On Sunday, Prime minister Narendra Modi launched world’s copious health insurance scheme, which is promising free coverage for India’s poor citizens.
Under this flagship program, which is dubbed as ‘Modicare’ will cover 40% of India’s 1.25 billion people, revealed in the federal budget, earlier this year. According to this scheme, 50000 rupees that are around $6900 will be provided to 100 million lower-income families, in annual health insurance to treat chronic ailments.
The medical cards were handed by Modi at the launch in Ranchi, calling it a historic day for India. This scheme is expected to cost the center and 29 states government a sum of $1.6 billion per/year in total.
The public health system of India is plagued with overburden and a shortage of facilities and people prefer to use private clinics and hospitals if they can afford. However, private clicks may cost 1000 rupees that are $15, which is a huge amount for millions who are living on less than $2/day.
According to government’s estimate, more than 60 % of the average income of families in India goes on healthcare and medicines and many of the poor just go without it.
According to a report published by The Lancer, an estimate of 1.6 billion deaths occurred in a year due to substandard healthcare, highest anywhere in the world.
However, Critics are putting the question on government’s scheme of providing such kind of enormous safety and declaring it a tool for an election that will be held in next May.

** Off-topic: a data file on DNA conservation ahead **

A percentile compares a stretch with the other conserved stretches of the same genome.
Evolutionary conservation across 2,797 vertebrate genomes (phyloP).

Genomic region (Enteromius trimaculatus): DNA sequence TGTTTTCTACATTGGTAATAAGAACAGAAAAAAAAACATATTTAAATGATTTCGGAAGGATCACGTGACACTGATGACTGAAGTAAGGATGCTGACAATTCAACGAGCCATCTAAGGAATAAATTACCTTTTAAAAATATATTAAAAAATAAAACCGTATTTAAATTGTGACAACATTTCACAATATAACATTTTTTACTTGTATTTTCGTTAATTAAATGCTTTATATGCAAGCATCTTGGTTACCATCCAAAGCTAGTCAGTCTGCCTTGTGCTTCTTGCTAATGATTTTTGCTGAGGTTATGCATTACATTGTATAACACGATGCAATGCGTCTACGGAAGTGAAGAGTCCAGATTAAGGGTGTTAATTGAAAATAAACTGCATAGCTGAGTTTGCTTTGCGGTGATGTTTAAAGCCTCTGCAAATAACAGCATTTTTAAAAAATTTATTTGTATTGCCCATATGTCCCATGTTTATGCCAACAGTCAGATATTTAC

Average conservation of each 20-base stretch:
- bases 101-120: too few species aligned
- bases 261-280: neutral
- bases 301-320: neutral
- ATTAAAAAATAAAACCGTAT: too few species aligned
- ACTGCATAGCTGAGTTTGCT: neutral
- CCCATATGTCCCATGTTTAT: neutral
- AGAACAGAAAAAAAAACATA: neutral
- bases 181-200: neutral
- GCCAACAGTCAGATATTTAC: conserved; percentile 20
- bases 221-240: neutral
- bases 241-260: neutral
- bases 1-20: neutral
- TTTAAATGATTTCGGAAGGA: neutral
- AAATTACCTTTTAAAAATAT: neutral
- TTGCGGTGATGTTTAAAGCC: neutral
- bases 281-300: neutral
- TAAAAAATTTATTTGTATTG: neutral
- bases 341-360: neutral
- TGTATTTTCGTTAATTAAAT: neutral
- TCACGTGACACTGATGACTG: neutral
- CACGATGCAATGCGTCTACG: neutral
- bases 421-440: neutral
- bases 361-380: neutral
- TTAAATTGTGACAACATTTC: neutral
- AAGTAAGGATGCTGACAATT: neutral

Modi is seeking a platform to launch pro-poor policies and ‘Modicare’ is said to be the key plank for the welfare of low-income Indians. However, main opposition parties like Congress, as the main critics as well, declaring it as a scam and will only benefit the private companies.
On the other side, Cardiologist and former president of the Indian Medical Association, K.K. Aggarwal said that politics on public welfare schemes should stop.
Concerns are also raised by some of the health care providers, about being left out of money and certain treatments are underestimated by the government.
VivekDehejia and Rajiv Lall of IDFC institute think tank are saying that this scheme should include the day to day healthcare instead of secondary and tertiary care for more serious and chronic treatment. ‘Modicare’ does not expand to primary health care which is believed to be the weakest link in a sector of public health in India.